The drama won the British Academy Television Award for Best Single Drama and Morrissey won the RTS Programme Award for Male Actor. It was nominated in the RTS category for Best Single Drama and the International Emmy Award category for Best TV Movie or Miniseries. Frears was nominated in the Outstanding Directorial Achievement in Television Movie/Serial category at the inaugural Directors Guild of Great Britain awards.

Frears had a clause in his contract that allowed him to direct any sequels. The success of The Deal prompted the production team to consider a new film—possibly surrounding Britain's commitment to the war in Iraq. In 2004, it was announced that a follow-up would be produced for theatrical release in 2006; The Queen stars Helen Mirren as Queen Elizabeth II, with Sheen reprising his role as Blair. The film, written by Morgan, dramatised the week following the death of Diana, Princess of Wales. Christine Langan described the film as not being a direct sequel, only that it reunited the same creative team.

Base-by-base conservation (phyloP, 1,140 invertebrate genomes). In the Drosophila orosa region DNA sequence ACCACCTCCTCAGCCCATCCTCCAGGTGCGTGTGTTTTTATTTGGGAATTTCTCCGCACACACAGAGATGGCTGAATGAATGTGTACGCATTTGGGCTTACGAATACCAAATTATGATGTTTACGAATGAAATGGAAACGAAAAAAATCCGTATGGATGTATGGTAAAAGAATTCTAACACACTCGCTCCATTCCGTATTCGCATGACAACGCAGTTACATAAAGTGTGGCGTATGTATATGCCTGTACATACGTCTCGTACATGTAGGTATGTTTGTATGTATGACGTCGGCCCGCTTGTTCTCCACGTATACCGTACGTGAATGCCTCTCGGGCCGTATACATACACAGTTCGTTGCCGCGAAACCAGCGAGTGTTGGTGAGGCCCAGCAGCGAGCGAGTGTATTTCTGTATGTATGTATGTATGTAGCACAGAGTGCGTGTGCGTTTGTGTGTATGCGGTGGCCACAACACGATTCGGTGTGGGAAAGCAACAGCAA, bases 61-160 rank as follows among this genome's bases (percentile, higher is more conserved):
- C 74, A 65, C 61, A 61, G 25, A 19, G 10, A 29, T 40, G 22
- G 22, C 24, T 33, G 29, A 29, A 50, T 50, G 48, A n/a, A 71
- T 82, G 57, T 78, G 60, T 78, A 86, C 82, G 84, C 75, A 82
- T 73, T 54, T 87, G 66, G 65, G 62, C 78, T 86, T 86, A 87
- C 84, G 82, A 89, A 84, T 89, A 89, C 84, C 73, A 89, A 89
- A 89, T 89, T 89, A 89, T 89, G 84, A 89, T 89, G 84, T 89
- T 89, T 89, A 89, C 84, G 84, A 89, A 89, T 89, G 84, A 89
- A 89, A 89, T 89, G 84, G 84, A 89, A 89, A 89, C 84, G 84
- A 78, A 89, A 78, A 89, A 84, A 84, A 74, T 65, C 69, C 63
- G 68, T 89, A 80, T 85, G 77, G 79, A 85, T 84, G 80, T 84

A second follow-up has been written by Morgan; once again starring Sheen as Blair, The Special Relationship will explore the relationship between Blair and Bill Clinton between 1997 and 2000. The film was first proposed by Morgan as the third chapter in a "Blair trilogy" soon after The Queen was released, and would have covered Blair's relationship with George W. Bush as well as Clinton. There was early speculation that Left Bank Pictures and BBC Films would be involved in production, as Morgan had "promised" the script to Christine Langan and Andy Harries. By December 2008, it had been announced that Kathleen Kennedy will be producing and Morgan will be directing. DreamWorks has been named as a potential backer. In March 2009, it was announced that Dennis Quaid will be playing the role of Bill Clinton and Julianne Moore will be portraying his wife, Hilary Clinton.

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Helen Mirren

Helen Mirren at the Orange British Academy Film Awards.jpg

Dame Helen Mirren, DBE (born 26 July 1945) is a multi-award-winning English actor. She has won an Academy Award, four SAG Awards, four BAFTAs, three Golden Globes and four Emmy Awards during her career.